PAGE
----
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Tikkun Olam – Lenten Reflection (17)

Scripture for Today: Proverbs 8:1 – 9:6, Ecclesiastes 3

One Jewish account of creation is as follows: God contracted the divine self to make room for creation. Divine light became contained in special vessels, or kelim, some of which shattered and scattered. As a result, good and evil remained thoroughly mixed in the created world, and human souls became imprisoned within the shards. Humans have been charged with the work of tikkun olam, a Hebrew phrase that can be roughly translated as “repair of the world.” We repair the world by claiming the Divine light and choosing to embody goodness by engaging in the healing of the world.

The Hebrew word for world, olam, appears in Ecclesiastes 3:

God has placed eternity (olam) in our hearts, yet we cannot fathom what he will do from beginning to end.

Wow. God, the creator of all, placed a piece of the eternal world in our hearts.

I find it difficult to expand on this profound truth, and I don’t want to. Rather, I can share the moments in my life where I might have begun to grasp God’s eternal presence in me.

These are moments that seem too big for our bodies: a dear friend finally conceiving and bearing child after years of trying, finding someone who loves even the most human parts of you, connecting with a stranger as if you had known them for years. In these moments of profound connection and intimacy my heart feels like it’s going to burst into shards of light. Eternity is in me.

These moment are breathtaking.

These moments are frustrating.

As much as I try, I cannot create, manufacture or grasp these moments. They are fleeting, brief encounters with the eternal wisdom that was beside and with God from the beginning of the world (Prov 8:9).

This, I think, is the reality of the human experience. We were created by God to be God’s very image. The Holy Spirit, described beautifully in Proverbs 8, is ever crying within us to embody her way. And sometimes, we get it. However, we are often frustrated (understandably so) because we cannot see the whole picture from beginning to end.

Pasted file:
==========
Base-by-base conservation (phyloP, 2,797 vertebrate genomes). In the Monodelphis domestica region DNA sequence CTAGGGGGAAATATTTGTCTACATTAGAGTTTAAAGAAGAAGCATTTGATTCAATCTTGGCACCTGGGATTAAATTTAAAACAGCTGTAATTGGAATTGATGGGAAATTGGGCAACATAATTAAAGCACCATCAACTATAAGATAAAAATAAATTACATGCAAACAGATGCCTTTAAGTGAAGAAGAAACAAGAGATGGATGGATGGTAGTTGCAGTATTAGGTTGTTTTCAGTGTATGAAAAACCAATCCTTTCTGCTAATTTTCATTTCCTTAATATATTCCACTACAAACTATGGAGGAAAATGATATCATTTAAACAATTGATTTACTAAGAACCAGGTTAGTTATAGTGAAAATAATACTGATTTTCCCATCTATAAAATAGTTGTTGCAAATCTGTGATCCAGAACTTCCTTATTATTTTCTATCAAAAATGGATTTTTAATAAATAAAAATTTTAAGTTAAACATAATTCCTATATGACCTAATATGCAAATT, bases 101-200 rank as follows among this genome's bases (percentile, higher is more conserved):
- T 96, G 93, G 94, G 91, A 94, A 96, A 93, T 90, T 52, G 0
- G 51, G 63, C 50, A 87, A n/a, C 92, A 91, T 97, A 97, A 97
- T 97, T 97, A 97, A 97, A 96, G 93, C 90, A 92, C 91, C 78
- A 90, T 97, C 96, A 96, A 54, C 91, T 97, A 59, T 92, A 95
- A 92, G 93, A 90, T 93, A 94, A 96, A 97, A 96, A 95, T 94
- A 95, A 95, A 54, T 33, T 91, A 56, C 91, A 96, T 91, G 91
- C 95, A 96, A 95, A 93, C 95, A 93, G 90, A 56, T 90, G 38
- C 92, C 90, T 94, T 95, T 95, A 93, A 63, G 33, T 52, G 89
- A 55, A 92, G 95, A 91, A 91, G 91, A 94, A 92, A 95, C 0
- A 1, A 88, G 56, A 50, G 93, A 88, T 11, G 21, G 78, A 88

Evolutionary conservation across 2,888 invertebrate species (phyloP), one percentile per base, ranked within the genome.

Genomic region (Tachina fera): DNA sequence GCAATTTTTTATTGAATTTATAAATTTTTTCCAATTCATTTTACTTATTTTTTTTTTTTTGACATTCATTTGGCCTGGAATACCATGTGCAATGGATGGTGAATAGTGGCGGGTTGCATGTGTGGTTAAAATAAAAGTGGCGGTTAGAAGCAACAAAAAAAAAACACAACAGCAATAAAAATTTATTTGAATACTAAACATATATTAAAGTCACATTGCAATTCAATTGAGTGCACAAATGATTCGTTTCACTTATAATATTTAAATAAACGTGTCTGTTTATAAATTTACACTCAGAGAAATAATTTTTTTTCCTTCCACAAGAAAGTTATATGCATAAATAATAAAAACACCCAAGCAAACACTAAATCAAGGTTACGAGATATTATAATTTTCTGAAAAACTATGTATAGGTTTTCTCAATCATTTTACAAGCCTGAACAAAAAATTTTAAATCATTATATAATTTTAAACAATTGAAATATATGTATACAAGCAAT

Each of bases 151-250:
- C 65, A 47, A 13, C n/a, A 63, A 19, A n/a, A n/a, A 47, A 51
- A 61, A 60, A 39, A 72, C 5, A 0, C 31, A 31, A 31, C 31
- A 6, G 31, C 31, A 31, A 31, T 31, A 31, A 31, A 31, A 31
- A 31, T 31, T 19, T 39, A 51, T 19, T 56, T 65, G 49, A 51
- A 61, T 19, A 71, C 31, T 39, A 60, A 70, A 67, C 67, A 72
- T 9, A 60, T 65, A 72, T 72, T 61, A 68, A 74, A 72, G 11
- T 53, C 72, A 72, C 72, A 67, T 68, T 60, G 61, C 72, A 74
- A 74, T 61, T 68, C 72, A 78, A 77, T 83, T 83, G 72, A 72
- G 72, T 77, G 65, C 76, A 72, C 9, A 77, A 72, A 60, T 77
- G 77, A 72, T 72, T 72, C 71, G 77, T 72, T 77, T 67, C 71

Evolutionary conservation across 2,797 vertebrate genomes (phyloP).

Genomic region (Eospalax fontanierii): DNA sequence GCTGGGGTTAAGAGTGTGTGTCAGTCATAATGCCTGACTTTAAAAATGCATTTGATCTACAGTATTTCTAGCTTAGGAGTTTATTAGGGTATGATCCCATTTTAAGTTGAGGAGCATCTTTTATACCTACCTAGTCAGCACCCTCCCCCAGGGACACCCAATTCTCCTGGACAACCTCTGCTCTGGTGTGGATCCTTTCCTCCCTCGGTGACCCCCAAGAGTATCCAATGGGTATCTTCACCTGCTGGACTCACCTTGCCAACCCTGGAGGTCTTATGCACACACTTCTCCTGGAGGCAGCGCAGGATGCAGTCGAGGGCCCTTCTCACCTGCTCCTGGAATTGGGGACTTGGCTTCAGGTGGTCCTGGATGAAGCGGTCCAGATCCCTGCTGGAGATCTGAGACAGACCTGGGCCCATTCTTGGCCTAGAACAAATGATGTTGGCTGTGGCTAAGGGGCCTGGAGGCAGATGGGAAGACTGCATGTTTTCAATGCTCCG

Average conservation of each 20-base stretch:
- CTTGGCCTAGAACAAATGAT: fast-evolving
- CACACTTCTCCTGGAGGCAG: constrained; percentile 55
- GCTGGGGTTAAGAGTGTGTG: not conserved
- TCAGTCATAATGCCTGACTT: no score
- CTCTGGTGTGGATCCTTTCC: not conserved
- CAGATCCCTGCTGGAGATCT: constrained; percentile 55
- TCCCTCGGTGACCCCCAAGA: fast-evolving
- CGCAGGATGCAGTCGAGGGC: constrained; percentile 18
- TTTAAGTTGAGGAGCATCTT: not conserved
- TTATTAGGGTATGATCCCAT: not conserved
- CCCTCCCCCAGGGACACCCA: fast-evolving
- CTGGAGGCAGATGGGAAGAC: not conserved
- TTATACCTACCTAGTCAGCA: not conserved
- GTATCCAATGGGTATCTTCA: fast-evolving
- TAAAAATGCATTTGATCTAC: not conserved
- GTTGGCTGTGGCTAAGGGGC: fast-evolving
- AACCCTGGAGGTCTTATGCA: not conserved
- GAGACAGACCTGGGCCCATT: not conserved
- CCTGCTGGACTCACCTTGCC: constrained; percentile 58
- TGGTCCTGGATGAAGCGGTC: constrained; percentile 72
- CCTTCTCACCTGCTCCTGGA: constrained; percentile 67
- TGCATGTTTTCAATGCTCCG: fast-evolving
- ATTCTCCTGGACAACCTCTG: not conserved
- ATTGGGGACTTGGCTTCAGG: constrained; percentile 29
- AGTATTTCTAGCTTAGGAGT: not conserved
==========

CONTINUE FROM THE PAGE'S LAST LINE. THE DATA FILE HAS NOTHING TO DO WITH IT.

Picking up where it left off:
So what do we do?

We pay attention to the voice of God that is within us. We follow the way of righteousness and justice. We enjoy the bits of the divine we are graced to encounter. We eat. We drink. We take pleasure in our work. We do what is placed before us and trust God with the rest. We try our best to engage in the repair of the world, one eternal moment at a time.

Prayer: May I embody the light of God.

Reflection: How can you create space to listen to wisdom speaking within you? How do you feel called to engage in the repair of the world?

Art: Tikkun Olam: Heal the World by Laurie Morgan

Attribution: The description of Tikkun Olam comes from My Jewish Learning.

2 thoughts on “Tikkun Olam – Lenten Reflection (17)

  1. Amen, sister.

    Been contemplating the diologic method of story telling in constructing social meaning as an effective means of conscientization.

    Here is a tidbit:
    “One theme that runs through many ancient Indigenous stories (e.g., Gitksan,59 Cree,60 Tagish,61 or Secwepemc) is about a member of one group spending some time with another people—human or animal—and returning with new knowledge that is incorporated into the practices and intellectual frameworks of his or her own people. While there are many variations of this theme, it is a brilliant intellectual device for adaptive management. These stories effectively enable people to bring in and act on new information from outside their group in a way that can be reconciled with the familiar. The stories also enable people to reinforce or develop deeply held group normative commitments. ”

    Me- Think of how we tell the good news

    Quote from this excellent article:

    Liked by 1 person

    • This is very good stuff Allan. Have you read the book Sapiens? It talks a lot about the way we use story to bind together as a people.

      Also, if I was to tell a story about the good news as expressed in Eccl, these moments of wisdom within us, wow it would make my heart burst!

      Me: Those are the stories we should be telling.


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